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Roger Davis
Macon, Georgia
Roger Davis saved an indeterminate number of persons from being struck by a runaway wheel, Macon, Georgia, July 19, 1997. More than 40 persons, including about 15 young children, were attending a party on the lawn of a private residence. One of the guests, Davis, 21, college student, was standing near a group of the children, who were seated on a blanket. A truck pulling a 40-foot flatbed trailer was driving past the scene when one of the trailer’s wheels became disconnected and started to bounce and roll down the sloping yard in which the party was taking place. Davis saw the wheel and, realizing that it was headed toward the children, stepped into its path and crouched in blocking stance. The wheel struck him, forcing him backward and to the ground, then veered aside and overturned. Davis stood and jumped on the wheel to stop it. Davis required hospital treatment for abrasions to his neck and hand, and he recovered.
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Jerome Michael Holland
Halifax, Nova Scotia
Jerome Michael Holland helped to rescue Richard A. Bennett from burning, Halifax, Nova Scotia, December 4, 1997. Bennett, 54, lay unconscious on the floor of the living room in his basement apartment after fire broke out in that room and filled the apartment with dense smoke. Holland, 39, computer technician, who lived on the floors above, responded. He broke into Bennett’s apartment through its door, which opened into the kitchen, then proceeded inside. The smoke forced him back out. Positioning himself on his hands and knees, Holland looked beneath the smoke and saw Bennett. He then entered the apartment again, crawled across the kitchen into the living room, and grasped Bennett by the wrist. Holland stood and moved Bennett toward the door but again had to exit for air. Despite flames spreading overhead into the kitchen and out through the door, Holland re-entered the apartment again. He grasped Bennett and dragged him to the door, where another man assisted in getting Bennett to safety. Bennett sustained smoke inhalation and serious burns and died seven weeks later. Holland recovered from smoke inhalation and lacerations to a foot.
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Raymond Wywadis, Jr.
Mount Carmel, Pennsylvania
Raymond Wywadis, Jr., saved Victor J. Girardi from drowning, Hummels Wharf, Pennsylvania, February 10, 1998. While fishing in the Susquehanna River, Girardi, 48, was thrown from his boat into the frigid water. He attempted to return to the boat but could not, then, weighed down by his clothing, he tired in his attempts to swim to the bank. He called for help. Wywadis, 37, was fishing from the bank in that vicinity when he was alerted to Girardi’s plight. Removing his outer attire, Wywadis entered the 45degree water and waded and swam to Girardi, who by then had submerged at a point about 250 feet from the bank. Wywadis grasped Girardi and swam back toward the bank, towing him. When they had reached wadable water, two other men entered the river and assisted in removing Girardi to the bank. Girardi and Wywadis both required hospital treatment for hypothermia, and they recovered.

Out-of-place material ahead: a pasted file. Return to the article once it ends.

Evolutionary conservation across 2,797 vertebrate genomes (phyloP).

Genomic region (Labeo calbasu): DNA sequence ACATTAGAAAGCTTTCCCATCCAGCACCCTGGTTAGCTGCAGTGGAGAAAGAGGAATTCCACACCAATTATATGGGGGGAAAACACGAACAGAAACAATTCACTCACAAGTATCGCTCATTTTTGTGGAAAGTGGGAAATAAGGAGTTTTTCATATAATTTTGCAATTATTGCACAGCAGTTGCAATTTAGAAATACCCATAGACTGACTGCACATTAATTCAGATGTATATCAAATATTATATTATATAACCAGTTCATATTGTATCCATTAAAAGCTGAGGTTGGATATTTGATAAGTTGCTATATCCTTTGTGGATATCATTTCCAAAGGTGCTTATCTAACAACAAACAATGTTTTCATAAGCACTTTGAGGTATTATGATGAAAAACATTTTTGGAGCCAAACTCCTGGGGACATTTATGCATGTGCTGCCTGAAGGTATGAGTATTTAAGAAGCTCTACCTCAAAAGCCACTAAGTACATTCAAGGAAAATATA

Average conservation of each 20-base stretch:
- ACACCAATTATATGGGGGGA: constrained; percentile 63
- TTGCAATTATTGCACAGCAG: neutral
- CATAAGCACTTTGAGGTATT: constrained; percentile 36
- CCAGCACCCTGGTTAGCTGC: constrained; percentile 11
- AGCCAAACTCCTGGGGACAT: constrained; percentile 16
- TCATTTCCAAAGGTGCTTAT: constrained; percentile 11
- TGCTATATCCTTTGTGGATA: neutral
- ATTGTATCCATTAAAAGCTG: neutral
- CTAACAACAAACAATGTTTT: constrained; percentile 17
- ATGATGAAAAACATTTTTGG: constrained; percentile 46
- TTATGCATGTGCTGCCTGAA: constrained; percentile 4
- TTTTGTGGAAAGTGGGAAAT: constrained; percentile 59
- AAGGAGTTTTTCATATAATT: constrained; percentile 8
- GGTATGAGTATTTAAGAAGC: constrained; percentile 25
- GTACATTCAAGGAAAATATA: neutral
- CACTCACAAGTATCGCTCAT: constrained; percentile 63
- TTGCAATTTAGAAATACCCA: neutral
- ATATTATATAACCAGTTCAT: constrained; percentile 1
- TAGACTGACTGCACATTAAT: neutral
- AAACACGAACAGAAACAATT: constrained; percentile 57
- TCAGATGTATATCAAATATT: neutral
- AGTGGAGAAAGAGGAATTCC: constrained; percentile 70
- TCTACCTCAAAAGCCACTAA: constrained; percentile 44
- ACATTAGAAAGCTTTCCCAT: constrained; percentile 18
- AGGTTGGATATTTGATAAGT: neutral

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Eric Steven Martins, deceased
Fall River Massachusetts
Eric Steven Martins died after attempting to save Kyle M. DeMello from suffocation, Fall River, Massachusetts, October 31, 1997. Kyle, 11, and Eric, 12, student, were playing atop a pile of gravel at a cement plant when Kyle became caught in the gravel as it dropped into the hopper below. He called for help. Eric immediately responded and pulled at Kyle’s leg but could not free him. Both boys were pulled into the hopper, buried by gravel. A boy who had been with them ran for help, and police officers, firefighters, and others who responded worked to free Kyle and Eric. Rescuers first attempted to dig them out from the top of the pile then were successful in removing them through the base of the hopper amidst falling gravel. Both boys were hospitalized; Kyle was treated for multiple injuries, but Eric died two days later of his injuries.
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Charles Woodbridge
Modesto, California
Murray Richard Baltus
Fernie, British Columbia